For each value of b we select, we get a horizontal line. It is clear on a single graph that we get two negative real roots of the original equation when b > 2, one negative real root when b = 2, no real roots for -2 < b < 2, One positive real root when b = -2, and two positive real roots when b < -2.

Consider the case when c = - 1 rather than + 1.

Reciprocity of Roots

We know that in the case where c = +1 that the graph depicts all values of  x  and  b  such that

,

These observations immediately follow:

1.      The function is undefined at  x = 0 and has a corresponding vertical asymptote.

2.      The function has two extrema, one in quadrant II and one in quadrant IV where the first order derivative

,

that is, 1 and –1 respectively.

3.      The value of the function at its extreme is 2 and –2 respectively.  The absolute value of the function cannot assume a value less than 2.

4.      There is a one-to-one correspondence between values of  x  greater or equal to 1 and its reciprocal value less than or equal to 1 which will satisfy the equation for any value of  b  of absolute value greater to or equal to 2.

In contrast, when  c=-1, notice that the function has no extrema.  While the equation

remains undefined at zero and so has a corresponding vertical asymptote, the first order derivative test for extrema

has no real solutions.  In further contrast, if it is true for any value  x  that

,

then it is not possible for it to be true for its like-signed reciprocal with the trivial exception of 1 and -1 since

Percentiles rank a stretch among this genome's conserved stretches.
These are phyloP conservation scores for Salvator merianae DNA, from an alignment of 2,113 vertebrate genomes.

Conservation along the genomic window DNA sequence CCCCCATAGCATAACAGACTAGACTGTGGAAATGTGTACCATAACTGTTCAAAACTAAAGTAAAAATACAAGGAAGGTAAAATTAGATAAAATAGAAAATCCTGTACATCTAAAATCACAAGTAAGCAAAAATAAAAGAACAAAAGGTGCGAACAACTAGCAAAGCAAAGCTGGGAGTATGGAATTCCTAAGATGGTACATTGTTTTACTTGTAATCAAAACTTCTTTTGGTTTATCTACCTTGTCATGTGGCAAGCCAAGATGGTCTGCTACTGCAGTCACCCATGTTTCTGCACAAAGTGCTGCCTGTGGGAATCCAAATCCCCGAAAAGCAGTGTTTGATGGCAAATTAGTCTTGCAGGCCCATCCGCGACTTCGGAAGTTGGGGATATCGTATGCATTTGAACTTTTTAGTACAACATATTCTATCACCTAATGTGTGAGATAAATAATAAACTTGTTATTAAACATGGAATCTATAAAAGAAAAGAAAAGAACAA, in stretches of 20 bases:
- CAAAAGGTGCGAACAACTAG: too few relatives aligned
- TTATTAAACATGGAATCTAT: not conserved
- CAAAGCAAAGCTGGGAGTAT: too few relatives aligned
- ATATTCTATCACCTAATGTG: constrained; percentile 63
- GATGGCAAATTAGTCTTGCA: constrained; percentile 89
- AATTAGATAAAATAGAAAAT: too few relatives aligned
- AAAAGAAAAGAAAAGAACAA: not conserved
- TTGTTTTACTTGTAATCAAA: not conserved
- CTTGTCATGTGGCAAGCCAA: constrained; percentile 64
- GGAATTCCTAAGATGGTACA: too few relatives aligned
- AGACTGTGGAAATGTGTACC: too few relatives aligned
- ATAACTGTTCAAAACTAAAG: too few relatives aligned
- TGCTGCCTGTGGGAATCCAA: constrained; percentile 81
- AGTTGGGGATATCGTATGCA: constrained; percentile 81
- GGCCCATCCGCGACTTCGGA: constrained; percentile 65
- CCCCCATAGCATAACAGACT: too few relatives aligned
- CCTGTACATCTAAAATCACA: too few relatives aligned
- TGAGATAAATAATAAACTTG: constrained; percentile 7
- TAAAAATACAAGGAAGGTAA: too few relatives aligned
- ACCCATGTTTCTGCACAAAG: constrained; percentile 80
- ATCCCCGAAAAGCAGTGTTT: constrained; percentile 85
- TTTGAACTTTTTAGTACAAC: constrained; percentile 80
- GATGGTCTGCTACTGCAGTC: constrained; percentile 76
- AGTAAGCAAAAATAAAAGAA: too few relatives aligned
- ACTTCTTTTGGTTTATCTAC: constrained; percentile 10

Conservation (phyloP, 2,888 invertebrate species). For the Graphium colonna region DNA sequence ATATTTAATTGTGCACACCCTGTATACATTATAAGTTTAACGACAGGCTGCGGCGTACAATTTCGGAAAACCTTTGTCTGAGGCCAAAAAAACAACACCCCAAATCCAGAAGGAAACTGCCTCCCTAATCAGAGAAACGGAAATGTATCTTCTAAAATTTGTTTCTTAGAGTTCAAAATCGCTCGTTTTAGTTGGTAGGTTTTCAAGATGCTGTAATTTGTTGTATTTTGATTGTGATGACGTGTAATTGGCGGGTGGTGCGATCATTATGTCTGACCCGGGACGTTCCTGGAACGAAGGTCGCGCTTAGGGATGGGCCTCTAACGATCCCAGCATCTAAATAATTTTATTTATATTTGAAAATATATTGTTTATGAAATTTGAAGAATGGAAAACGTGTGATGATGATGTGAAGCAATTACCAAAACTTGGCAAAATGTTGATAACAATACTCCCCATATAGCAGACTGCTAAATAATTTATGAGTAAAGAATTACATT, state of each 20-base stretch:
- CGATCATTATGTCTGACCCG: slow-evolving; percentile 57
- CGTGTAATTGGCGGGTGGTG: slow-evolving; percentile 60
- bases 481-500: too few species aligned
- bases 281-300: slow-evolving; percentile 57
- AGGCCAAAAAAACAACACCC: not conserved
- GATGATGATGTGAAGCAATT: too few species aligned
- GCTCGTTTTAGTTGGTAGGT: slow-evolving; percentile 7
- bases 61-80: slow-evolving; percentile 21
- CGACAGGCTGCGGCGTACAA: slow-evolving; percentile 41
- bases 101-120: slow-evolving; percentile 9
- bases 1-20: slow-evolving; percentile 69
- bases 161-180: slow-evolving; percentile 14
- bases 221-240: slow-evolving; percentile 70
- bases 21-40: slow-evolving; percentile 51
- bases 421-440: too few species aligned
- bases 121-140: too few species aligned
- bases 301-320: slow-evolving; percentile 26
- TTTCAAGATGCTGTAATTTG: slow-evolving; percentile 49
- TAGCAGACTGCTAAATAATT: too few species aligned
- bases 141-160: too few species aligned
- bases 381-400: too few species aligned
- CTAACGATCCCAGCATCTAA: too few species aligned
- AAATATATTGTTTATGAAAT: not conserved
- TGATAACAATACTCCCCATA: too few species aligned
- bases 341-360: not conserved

.

Instead, there is a one-to-one correspondence between all (without exception) values of  x  and the opposing sign reciprocal.

.

Uniqueness of Roots

For the equation

to have real roots, there must be a factorization

with  n1  and  n2  such that

.

The intersection of the graph of   b=5  with the graph of the equation  and  shows there to be, at most two roots for any value of  b.  It can be shown that these roots are unique by the following  proof.  Suppose n1  and  n2  are numbers such that .  Next suppose there also exist two numbers m1  and  m2 each distinct from n1  and  n2 such that .

,

so,

.

Since

Factoring

.

So

.

This is a contradiction which established the uniqueness of n1  and  n2 as the graph suggest.

Graphs in the xc plane.In the following example the equation

is considered. If the equation is graphed in the xc plane, it is easy to see that the curve will be a parabola. For each value of c considered, its graph will be a line crossing the parabola in 0, 1, or 2 points -- the intersections being at the roots of the orignal equation at that value of c. In the graph, the graph of c = 1 is shown. The equation

will have two negative roots -- approximately -0.2 and -4.8.

There is one value of c where the equation will have only 1 real root -- at c = 6.25. For c > 6.25 the equation will have no real roots and for c < 6.25 the equation will have two roots, both negative for 0 < c < 6.25, one negative and one 0 when c = 0 and one negative and one positive when c < 0.  This can be seen as a necessary consequence of the quadratic formula.  Each root must satisfy

which only has real solutions for  .

Send e-mail to jwilson@coe.uga.edu